Once you've selected a suitable business name, you must register it. Here’s a summary of what you need to do:
You can choose the same name for each registration or opt for a different one for every task.
Once you know how to check if a business name is taken, you can proceed with launching your business operations. Make sure that you consult all the registers described here, both at the state and federal levels, before taking the plunge and opening up your business to the public. This kind of caution is indispensable for ensuring you’re not using a trademarked name, as you could face hefty damages if you are.
No. Before you select a name for your LLC, you will need to perform an LLC name search in relevant state-wide and federal registers. To do this, go to your state’s formation website and look for the search option. If one is not available, follow instructions for contacting the agency. Then check the national USPTO database to verify that the LLC name is available.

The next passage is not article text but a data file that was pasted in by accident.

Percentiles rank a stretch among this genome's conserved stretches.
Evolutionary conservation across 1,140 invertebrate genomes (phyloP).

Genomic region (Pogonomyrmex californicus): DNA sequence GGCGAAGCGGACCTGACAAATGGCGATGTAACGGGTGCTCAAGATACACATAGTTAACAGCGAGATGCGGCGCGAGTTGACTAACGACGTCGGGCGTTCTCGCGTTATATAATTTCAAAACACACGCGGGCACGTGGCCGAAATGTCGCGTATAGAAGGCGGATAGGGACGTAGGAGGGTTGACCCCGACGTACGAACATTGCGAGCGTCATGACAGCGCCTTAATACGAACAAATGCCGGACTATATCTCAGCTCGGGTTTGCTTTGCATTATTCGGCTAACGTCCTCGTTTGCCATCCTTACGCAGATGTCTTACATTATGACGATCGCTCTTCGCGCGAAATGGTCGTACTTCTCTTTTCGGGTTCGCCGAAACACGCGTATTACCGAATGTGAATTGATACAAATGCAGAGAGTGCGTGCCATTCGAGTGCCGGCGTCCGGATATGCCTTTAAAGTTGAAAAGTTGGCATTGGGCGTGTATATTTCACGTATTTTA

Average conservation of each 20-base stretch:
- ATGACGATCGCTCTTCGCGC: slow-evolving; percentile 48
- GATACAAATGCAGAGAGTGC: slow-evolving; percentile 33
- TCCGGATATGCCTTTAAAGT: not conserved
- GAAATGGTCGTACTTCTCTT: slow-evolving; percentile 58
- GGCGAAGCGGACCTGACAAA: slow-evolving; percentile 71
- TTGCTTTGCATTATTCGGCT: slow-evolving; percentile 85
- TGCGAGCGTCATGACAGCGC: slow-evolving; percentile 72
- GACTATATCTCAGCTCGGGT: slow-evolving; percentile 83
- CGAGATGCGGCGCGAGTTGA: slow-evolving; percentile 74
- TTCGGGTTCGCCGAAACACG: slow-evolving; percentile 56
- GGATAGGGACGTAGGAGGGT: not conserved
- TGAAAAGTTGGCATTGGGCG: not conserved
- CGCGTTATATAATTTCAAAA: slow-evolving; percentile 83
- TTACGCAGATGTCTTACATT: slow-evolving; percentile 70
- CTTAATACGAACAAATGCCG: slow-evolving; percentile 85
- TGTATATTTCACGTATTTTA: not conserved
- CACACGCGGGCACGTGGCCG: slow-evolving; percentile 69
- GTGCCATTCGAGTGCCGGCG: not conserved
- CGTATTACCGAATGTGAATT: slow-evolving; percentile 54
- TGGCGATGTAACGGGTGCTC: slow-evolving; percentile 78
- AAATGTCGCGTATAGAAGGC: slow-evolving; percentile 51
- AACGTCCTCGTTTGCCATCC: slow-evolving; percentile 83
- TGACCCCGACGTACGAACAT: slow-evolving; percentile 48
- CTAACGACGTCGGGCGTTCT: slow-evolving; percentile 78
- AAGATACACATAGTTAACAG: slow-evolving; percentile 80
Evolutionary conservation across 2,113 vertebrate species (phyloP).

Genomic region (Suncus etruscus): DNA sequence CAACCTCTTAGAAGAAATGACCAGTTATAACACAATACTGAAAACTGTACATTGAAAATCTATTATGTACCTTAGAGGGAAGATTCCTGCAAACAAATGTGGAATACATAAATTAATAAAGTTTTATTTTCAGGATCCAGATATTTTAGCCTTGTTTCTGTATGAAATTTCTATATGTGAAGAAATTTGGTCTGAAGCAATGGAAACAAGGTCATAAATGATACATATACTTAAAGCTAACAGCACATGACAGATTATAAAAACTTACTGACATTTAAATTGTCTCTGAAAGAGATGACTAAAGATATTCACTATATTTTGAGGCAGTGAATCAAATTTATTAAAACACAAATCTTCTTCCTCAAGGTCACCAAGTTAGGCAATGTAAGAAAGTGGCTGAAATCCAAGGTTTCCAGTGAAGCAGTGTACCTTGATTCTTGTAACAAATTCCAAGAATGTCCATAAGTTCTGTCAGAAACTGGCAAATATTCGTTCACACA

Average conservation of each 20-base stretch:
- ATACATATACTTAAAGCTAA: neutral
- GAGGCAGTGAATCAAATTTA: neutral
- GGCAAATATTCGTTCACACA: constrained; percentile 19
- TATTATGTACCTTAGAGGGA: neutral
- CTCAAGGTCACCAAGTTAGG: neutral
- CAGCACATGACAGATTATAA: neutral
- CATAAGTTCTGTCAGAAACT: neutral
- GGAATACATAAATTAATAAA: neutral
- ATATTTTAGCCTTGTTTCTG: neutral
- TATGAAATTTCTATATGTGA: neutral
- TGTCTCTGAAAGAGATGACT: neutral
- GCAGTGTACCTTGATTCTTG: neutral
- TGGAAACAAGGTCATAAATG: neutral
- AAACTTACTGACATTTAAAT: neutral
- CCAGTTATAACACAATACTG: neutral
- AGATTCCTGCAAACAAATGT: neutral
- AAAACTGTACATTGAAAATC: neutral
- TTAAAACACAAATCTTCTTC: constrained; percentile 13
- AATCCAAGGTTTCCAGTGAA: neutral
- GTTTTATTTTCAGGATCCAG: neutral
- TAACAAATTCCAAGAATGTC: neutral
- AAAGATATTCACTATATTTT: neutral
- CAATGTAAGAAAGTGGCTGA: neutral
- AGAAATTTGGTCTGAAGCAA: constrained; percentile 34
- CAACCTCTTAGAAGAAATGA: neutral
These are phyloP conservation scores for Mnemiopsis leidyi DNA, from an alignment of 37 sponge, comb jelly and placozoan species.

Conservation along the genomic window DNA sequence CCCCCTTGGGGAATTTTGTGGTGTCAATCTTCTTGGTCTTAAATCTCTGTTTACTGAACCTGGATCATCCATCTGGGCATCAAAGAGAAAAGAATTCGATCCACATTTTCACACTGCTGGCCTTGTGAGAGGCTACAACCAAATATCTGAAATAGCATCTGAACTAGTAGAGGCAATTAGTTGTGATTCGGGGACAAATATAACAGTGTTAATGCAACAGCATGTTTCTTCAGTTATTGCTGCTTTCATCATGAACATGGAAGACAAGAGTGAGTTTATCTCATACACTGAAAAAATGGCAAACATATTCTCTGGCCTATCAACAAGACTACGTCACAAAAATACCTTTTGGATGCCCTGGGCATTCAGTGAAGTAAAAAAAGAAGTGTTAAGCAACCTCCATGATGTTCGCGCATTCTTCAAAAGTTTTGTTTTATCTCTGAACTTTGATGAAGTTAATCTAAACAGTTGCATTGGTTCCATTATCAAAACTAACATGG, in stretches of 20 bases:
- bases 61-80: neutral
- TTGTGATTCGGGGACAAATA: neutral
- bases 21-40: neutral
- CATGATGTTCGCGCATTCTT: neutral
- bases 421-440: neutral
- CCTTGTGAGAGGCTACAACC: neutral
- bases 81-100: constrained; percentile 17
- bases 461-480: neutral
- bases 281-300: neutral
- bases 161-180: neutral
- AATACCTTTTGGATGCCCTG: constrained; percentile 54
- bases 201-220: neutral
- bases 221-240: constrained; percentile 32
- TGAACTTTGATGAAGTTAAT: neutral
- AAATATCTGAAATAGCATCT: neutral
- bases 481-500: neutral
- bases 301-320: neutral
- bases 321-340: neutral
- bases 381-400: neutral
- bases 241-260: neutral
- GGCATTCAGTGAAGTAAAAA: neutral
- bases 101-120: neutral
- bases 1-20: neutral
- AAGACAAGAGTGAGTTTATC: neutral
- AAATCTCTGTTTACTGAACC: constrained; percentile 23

You can find inspiration for company names in many places. Start by brainstorming names, words, concepts, and people related to your business. Then try recombining words, perhaps in a way that sounds witty. After that, ask your friends and family for feedback to see how the name really comes across.
You can check if a business name is taken by accessing your state’s company formation website and performing a search. You should also check the national USPTO register and perform a Google search to see whether anyone else is already using your name.
Danica’s greatest passion is writing. From small businesses, tech, and digital marketing, to academic folklore analysis, movie reviews, and anthropology — she’s done it all. A literature major with a passion for business, software, and fun new gadgets, she has turned her writing craft into a profitable blogging business. When she’s not writing for SmallBizGenius, Danica enjoys hiking, trying to perfect her burger-making skills, and dreaming about vacations in Greece.